BV Naidu: We are one of the foremost institutional seed investors in the deeptech space. When we started, we began with very small fund size and as we moved on, the industry matured and other funds also came in and we had to increase our ticket size but we were confident about the space we were operating in.
Many people were sceptical about the deep tech seed investment space and we took that as a challenge and started this fund and brought in this concept of a cofounder program where we give entrepreneurs enough and more of our time and are very hands on to assist them.
We don’t call these meetings as a review because we feel part of the company.
Inc42: Which areas are you looking at for future investments?
BV Naidu: We have done a total of eight investments, out of which we have had two exits. We are going to announce another three investments soon which have already been approved by the investment committee and on which the due diligence is going on.
One startup is engaged in the space of robotics dealing with warehouse automation, the other one is in space technology and the third is in health tech.
Inc42: You mentioned the market has matured over the last few years. Where do you see this maturity?
BV Naidu: The quality of entrepreneurs has increased and the expectation in terms of the valuation has also increased (among startups), thereby more investment is needed. That’s why we had to increase our ticket size to INR 3 Cr ($432K) to INR 5 Cr ($720K), from the earlier range of INR 1 Cr ($144K) to INR 3 Cr ($720K).
Talking about exits, the broad horizon we look at is more than two years but before five years. Ideally, we look at 3 years to be the time which will be the best opportunity for us to exit from any investments.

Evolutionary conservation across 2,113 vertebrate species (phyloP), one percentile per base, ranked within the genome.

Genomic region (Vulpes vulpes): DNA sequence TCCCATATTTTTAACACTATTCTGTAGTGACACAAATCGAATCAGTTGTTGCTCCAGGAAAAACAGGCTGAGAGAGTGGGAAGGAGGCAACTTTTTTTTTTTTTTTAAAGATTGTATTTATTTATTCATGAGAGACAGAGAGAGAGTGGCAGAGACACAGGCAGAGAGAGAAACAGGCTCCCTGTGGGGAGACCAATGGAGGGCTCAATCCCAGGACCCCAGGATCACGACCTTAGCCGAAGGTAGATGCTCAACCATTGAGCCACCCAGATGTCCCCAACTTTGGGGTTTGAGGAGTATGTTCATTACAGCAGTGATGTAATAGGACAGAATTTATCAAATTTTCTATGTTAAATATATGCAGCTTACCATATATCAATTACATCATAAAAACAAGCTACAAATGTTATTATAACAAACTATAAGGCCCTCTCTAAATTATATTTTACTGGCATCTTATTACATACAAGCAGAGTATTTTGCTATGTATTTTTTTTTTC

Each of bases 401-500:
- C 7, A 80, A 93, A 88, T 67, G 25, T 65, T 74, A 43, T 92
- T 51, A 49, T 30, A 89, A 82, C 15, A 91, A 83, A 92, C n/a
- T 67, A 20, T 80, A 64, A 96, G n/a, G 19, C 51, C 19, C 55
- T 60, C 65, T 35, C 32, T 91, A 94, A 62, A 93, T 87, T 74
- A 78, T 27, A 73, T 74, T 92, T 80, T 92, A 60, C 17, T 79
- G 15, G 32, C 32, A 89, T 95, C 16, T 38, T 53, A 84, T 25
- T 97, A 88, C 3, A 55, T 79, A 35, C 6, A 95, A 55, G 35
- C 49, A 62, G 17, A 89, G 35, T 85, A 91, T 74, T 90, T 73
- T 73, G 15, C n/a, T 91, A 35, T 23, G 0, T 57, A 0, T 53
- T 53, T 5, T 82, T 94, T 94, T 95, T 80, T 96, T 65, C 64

Inc42: Although you did raise the ticket size to match what was happening around you, you also raised the bar for shortlisting. Why is that so?
BV Naidu: In our journey, we have seen 850 companies; 220 of these went to the technical committee, and out of that 20 have gone to the investment committee. Out of the 20, 11 were finally approved for investments.
When you look at the maturity of the company and the number of deals that have come to the table, we have seen a further reduction in our shortlist at the first stage. Our evaluation process is extensive and the number of startups that the technical committee reviews have come down significantly.
We usually keep 20-30% of the amount we invest for follow-on investment in our portfolio companies and even in that, we have done follow-on investment only for two startups.
Inc42: You could be outspent by your peers; aren’t you worried?
BV Naidu: I guess we know what our positioning is and what we need to do. We know our space well; the big ones will continue to be there. These two exits will help us establish our brand and the need for mentorship will continue.
The entrepreneurial pyramid has different classes, the top 15% don’t need us and we don’t need them. The lower sections of the pyramid need support and fit the ticket size we are investing in.
Our first fund was about $7.2 Mn (INR 50 Cr) first fund and we are exploring a second fund since we are getting interest from investors.
Inc42: B2B market in India isn’t considered to be as lucrative as the international markets. Do you agree and why do you think that is??
BV Naidu: Both the companies that we recently exited did not have any of their customers in India. We are seeing the same thing happening with our other portfolio companies.
I think the lack of scale is to do with corporates not spending enough money. They like SaaS products but apart from that, they aren’t spending enough money on innovative tech solutions. They are not comfortable doing one-time payments and prefer pay as you go deals (which is a big challenge).
Editor’s note: This interview has been lightly edited and condensed for clarity.
This article is part of Inc42’s Moneyball series in which we bring you up close and personal with the pioneers of the investment world. Dive in to find out about what excites investors, their views on the latest technology and investment trends, and what the future looks like from their point of view! Explore other Moneyball series stories here.